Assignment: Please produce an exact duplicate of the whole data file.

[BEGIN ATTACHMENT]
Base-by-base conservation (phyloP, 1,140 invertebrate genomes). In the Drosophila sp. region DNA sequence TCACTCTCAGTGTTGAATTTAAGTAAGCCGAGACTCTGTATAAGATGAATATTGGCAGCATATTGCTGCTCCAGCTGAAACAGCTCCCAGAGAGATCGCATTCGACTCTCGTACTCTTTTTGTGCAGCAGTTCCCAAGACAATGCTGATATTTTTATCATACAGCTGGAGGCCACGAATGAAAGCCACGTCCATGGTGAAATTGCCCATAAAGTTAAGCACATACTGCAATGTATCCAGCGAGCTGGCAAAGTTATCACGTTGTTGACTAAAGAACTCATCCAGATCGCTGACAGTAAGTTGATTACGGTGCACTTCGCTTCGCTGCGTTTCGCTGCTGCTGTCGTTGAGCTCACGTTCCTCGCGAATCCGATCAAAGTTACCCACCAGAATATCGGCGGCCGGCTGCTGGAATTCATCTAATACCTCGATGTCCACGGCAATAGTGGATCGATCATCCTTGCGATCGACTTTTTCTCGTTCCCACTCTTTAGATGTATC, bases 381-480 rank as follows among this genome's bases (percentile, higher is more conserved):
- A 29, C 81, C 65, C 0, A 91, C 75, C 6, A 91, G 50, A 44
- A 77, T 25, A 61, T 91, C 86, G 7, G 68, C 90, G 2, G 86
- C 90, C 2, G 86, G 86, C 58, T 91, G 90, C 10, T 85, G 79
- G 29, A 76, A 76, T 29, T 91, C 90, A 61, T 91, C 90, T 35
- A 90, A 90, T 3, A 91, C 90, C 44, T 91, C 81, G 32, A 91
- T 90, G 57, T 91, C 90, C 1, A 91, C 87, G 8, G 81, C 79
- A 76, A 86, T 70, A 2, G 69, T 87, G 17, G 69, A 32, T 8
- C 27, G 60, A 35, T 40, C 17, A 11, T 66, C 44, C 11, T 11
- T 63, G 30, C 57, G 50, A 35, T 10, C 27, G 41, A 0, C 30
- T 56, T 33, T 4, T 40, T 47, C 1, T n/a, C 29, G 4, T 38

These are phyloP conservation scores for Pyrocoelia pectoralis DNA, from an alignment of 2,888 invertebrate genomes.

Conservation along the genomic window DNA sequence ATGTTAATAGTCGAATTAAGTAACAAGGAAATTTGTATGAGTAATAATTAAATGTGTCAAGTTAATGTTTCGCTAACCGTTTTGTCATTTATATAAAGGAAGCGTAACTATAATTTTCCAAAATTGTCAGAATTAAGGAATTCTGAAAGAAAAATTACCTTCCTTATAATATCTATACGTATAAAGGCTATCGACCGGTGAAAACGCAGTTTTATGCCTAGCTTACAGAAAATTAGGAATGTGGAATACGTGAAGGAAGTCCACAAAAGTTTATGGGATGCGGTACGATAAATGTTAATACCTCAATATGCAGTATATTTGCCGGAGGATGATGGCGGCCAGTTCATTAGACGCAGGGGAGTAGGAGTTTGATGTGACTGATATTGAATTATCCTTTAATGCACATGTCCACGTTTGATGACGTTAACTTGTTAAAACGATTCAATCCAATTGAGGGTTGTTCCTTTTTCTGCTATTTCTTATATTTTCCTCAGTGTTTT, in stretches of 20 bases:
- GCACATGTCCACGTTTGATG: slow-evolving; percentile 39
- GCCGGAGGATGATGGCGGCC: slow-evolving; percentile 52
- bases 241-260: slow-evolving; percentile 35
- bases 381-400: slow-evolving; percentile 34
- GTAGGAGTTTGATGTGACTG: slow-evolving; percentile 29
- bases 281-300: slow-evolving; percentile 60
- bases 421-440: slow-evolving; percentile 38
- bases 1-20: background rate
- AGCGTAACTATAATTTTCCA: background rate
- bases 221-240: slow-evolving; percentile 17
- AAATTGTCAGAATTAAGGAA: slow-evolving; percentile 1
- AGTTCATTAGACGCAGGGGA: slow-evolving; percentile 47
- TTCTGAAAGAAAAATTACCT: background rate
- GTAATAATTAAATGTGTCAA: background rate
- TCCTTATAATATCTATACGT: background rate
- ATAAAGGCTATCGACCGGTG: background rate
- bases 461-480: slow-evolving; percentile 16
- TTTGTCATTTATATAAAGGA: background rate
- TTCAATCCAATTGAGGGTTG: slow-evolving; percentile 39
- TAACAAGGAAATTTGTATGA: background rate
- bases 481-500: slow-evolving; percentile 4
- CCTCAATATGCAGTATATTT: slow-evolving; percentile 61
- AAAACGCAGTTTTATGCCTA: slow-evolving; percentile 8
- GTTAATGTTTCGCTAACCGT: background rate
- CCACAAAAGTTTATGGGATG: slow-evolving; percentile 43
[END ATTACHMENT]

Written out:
Base-by-base conservation (phyloP, 1,140 invertebrate genomes). In the Drosophila sp. region DNA sequence TCACTCTCAGTGTTGAATTTAAGTAAGCCGAGACTCTGTATAAGATGAATATTGGCAGCATATTGCTGCTCCAGCTGAAACAGCTCCCAGAGAGATCGCATTCGACTCTCGTACTCTTTTTGTGCAGCAGTTCCCAAGACAATGCTGATATTTTTATCATACAGCTGGAGGCCACGAATGAAAGCCACGTCCATGGTGAAATTGCCCATAAAGTTAAGCACATACTGCAATGTATCCAGCGAGCTGGCAAAGTTATCACGTTGTTGACTAAAGAACTCATCCAGATCGCTGACAGTAAGTTGATTACGGTGCACTTCGCTTCGCTGCGTTTCGCTGCTGCTGTCGTTGAGCTCACGTTCCTCGCGAATCCGATCAAAGTTACCCACCAGAATATCGGCGGCCGGCTGCTGGAATTCATCTAATACCTCGATGTCCACGGCAATAGTGGATCGATCATCCTTGCGATCGACTTTTTCTCGTTCCCACTCTTTAGATGTATC, bases 381-480 rank as follows among this genome's bases (percentile, higher is more conserved):
- A 29, C 81, C 65, C 0, A 91, C 75, C 6, A 91, G 50, A 44
- A 77, T 25, A 61, T 91, C 86, G 7, G 68, C 90, G 2, G 86
- C 90, C 2, G 86, G 86, C 58, T 91, G 90, C 10, T 85, G 79
- G 29, A 76, A 76, T 29, T 91, C 90, A 61, T 91, C 90, T 35
- A 90, A 90, T 3, A 91, C 90, C 44, T 91, C 81, G 32, A 91
- T 90, G 57, T 91, C 90, C 1, A 91, C 87, G 8, G 81, C 79
- A 76, A 86, T 70, A 2, G 69, T 87, G 17, G 69, A 32, T 8
- C 27, G 60, A 35, T 40, C 17, A 11, T 66, C 44, C 11, T 11
- T 63, G 30, C 57, G 50, A 35, T 10, C 27, G 41, A 0, C 30
- T 56, T 33, T 4, T 40, T 47, C 1, T n/a, C 29, G 4, T 38

These are phyloP conservation scores for Pyrocoelia pectoralis DNA, from an alignment of 2,888 invertebrate genomes.

Conservation along the genomic window DNA sequence ATGTTAATAGTCGAATTAAGTAACAAGGAAATTTGTATGAGTAATAATTAAATGTGTCAAGTTAATGTTTCGCTAACCGTTTTGTCATTTATATAAAGGAAGCGTAACTATAATTTTCCAAAATTGTCAGAATTAAGGAATTCTGAAAGAAAAATTACCTTCCTTATAATATCTATACGTATAAAGGCTATCGACCGGTGAAAACGCAGTTTTATGCCTAGCTTACAGAAAATTAGGAATGTGGAATACGTGAAGGAAGTCCACAAAAGTTTATGGGATGCGGTACGATAAATGTTAATACCTCAATATGCAGTATATTTGCCGGAGGATGATGGCGGCCAGTTCATTAGACGCAGGGGAGTAGGAGTTTGATGTGACTGATATTGAATTATCCTTTAATGCACATGTCCACGTTTGATGACGTTAACTTGTTAAAACGATTCAATCCAATTGAGGGTTGTTCCTTTTTCTGCTATTTCTTATATTTTCCTCAGTGTTTT, in stretches of 20 bases:
- GCACATGTCCACGTTTGATG: slow-evolving; percentile 39
- GCCGGAGGATGATGGCGGCC: slow-evolving; percentile 52
- bases 241-260: slow-evolving; percentile 35
- bases 381-400: slow-evolving; percentile 34
- GTAGGAGTTTGATGTGACTG: slow-evolving; percentile 29
- bases 281-300: slow-evolving; percentile 60
- bases 421-440: slow-evolving; percentile 38
- bases 1-20: background rate
- AGCGTAACTATAATTTTCCA: background rate
- bases 221-240: slow-evolving; percentile 17
- AAATTGTCAGAATTAAGGAA: slow-evolving; percentile 1
- AGTTCATTAGACGCAGGGGA: slow-evolving; percentile 47
- TTCTGAAAGAAAAATTACCT: background rate
- GTAATAATTAAATGTGTCAA: background rate
- TCCTTATAATATCTATACGT: background rate
- ATAAAGGCTATCGACCGGTG: background rate
- bases 461-480: slow-evolving; percentile 16
- TTTGTCATTTATATAAAGGA: background rate
- TTCAATCCAATTGAGGGTTG: slow-evolving; percentile 39
- TAACAAGGAAATTTGTATGA: background rate
- bases 481-500: slow-evolving; percentile 4
- CCTCAATATGCAGTATATTT: slow-evolving; percentile 61
- AAAACGCAGTTTTATGCCTA: slow-evolving; percentile 8
- GTTAATGTTTCGCTAACCGT: background rate
- CCACAAAAGTTTATGGGATG: slow-evolving; percentile 43